The word graffiti comes from the Italian, ‘to inscribe’. I can’t help but notice that this sentiment is all too profound when reflecting on the nature of street artists’ intentions. Of course that’s what this is: an inscription – a dedication, an impression, a message. Like a sign that points you in a certain direction, in many ways that’s what street art is really about; pointing out a particular culture’s perfections and imperfections. Unfortunately, in contemporary society the word graffiti is often negatively stigmatised, to say the least. However as we actively build on the history of graffiti, the practice itself becomes so much more than what we know it as. It’s clearly an art. Art that can take years for one to be versed in. It also reflects multitudes of attitudes that pass us by in our everyday disciplines; greed, ambition, politics, power and love. And, of course, the odd cartoon that makes us laugh. There are many reasons I know I feel privileged to live in the nation’s capital, especially due to its “constantly astounding, incredibly prolific arts community” as former BMA editor Julia Winterflood put it. This exhibition is yet another opportunity to learn more, understand more and see more in Canberra.
MAY’S: The May Lane Street Art Project runs Friday July 6 – Saturday August 11 at Belconnen Arts Centre. The exhibition is open Tues-Sat, 10am-5pm and entry is free. Talented local artists will be artists-in-residence alongside a survey of the artworks created at May Lane in St Peters, Sydney.
I was rewarded with a singular feeling at a recent art opening, the AGDA POSTER ANNUAL: INSPIRED BY MUSIC. It was the feeling of my expectations swerving to avoid a collision, and I was subjected to this internal realignment more than once. That is itself a comment on the unexpected size of the Gallery of Australian Design (GAD). The depth of the gallery was the first surprise, and the regularly spaced posters added dimension to the scene. Despite the clinical whiteness of the space, it felt like being beckoned into a Bedouin tent and realising that there were rooms and rooms to explore.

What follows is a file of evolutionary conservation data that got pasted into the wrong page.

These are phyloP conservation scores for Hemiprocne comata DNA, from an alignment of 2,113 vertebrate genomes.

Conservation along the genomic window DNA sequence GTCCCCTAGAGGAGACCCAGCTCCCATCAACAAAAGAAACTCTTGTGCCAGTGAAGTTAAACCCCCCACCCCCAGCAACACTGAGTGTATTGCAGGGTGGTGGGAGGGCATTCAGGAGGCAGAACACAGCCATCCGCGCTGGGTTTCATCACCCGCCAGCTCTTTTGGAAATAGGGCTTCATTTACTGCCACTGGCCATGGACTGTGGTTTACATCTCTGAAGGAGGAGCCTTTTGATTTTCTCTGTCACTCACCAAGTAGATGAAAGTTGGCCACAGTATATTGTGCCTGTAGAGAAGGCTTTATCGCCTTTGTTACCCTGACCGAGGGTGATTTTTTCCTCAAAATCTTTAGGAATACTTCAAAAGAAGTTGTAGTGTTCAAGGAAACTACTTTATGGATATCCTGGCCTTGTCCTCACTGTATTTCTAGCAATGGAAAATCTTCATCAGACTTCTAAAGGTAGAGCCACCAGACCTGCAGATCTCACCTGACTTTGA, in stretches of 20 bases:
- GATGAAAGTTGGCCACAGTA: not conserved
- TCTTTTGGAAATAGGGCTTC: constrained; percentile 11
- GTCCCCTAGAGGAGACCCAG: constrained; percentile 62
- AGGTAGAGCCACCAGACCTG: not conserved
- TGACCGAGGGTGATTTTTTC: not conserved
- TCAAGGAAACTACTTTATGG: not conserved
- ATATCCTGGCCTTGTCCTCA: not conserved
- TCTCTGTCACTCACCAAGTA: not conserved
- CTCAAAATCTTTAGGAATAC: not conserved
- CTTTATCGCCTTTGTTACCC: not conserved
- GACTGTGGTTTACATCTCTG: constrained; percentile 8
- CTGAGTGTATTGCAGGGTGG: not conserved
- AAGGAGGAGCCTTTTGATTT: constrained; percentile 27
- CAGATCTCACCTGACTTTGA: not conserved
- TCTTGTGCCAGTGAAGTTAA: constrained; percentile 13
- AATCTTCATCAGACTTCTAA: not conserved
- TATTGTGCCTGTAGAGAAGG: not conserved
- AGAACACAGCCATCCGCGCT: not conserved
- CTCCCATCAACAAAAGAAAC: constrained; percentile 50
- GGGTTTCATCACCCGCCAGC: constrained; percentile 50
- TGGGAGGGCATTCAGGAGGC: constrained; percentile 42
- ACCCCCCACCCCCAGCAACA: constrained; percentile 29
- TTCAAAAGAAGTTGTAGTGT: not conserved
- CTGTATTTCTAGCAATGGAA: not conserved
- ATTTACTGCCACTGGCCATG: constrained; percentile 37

The next surprise was the lack of grime. My internal picture of an exhibition of music posters ran thus: Jethro Tull et al. inscribed in wobbling ‘60s detail and fastidiously preserved by a music obsessive; archivists arguing over original dates; far too much long hair, far too unwashed; torn jeans and an asphyxiating nostalgia. At first I commented to my partner in tones of affront that bubbled up from some vestigial, tragic, pop-culture lobe of my brain, “None of these are for actual gigs! What kind of trick are they pulling here?” Then the piece right in front of me, a modern thing that was all geometry and muted colours, resolved itself into a poster for an Eastern European festival of classical music. I finally opened my eyes and realised where I was – a gallery of design. Of course it was unlike any music-inspired exhibition I’d ever seen. The artists were of a specialised field, and it showed.
Once I had come to realise what I was looking at, I quickly recognised the opportunities presented by the exhibition. The sense of creativity intersected with what I had expected but at an odd angle. The love of music was obvious in every work. Some of the works were blatant reference, particularly a pair of spectacles labelled Imagine and a sheet that just contained the God Save The Queen album artwork minus the text. The posters that made the exhibition were those that used a modern visual vernacular more recognisable from the infographics of The Guardian and data obsessed life-trackers. Some highlights: brightly-coloured representations of musical vectors, lyrics parsed down into their emotional content and played off against one another, and a slab of monologue from rapper MF Doom’s seminal The Mouse and the Mask printed with the careful kerning that screams ‘design fanatic’.
Visitors to GAD’s area-under-a-curve will find some of the magic that drew the original poster-masters like Mucha and Lautrec; somewhere between the message of the artist, and the message inherent in this medium, is a whole so much greater than the sum of its parts.
The GAD Poster Annual: Inspired By Music is showing at the Gallery of Australian Design until Saturday July 28. Visit www.gad.org.au for details.
WORD OF MOUTH: ENCOUNTERS WITH ABSTRACT ART is an exhibition of nineteen emerging and established artists, working in glass, painting, sculpture and paper, with ties to Canberra through the Australian National University’s School of Art. As abstract art has always been fundamentally about reality, it makes perfect sense that as our reality changes so does the art form itself.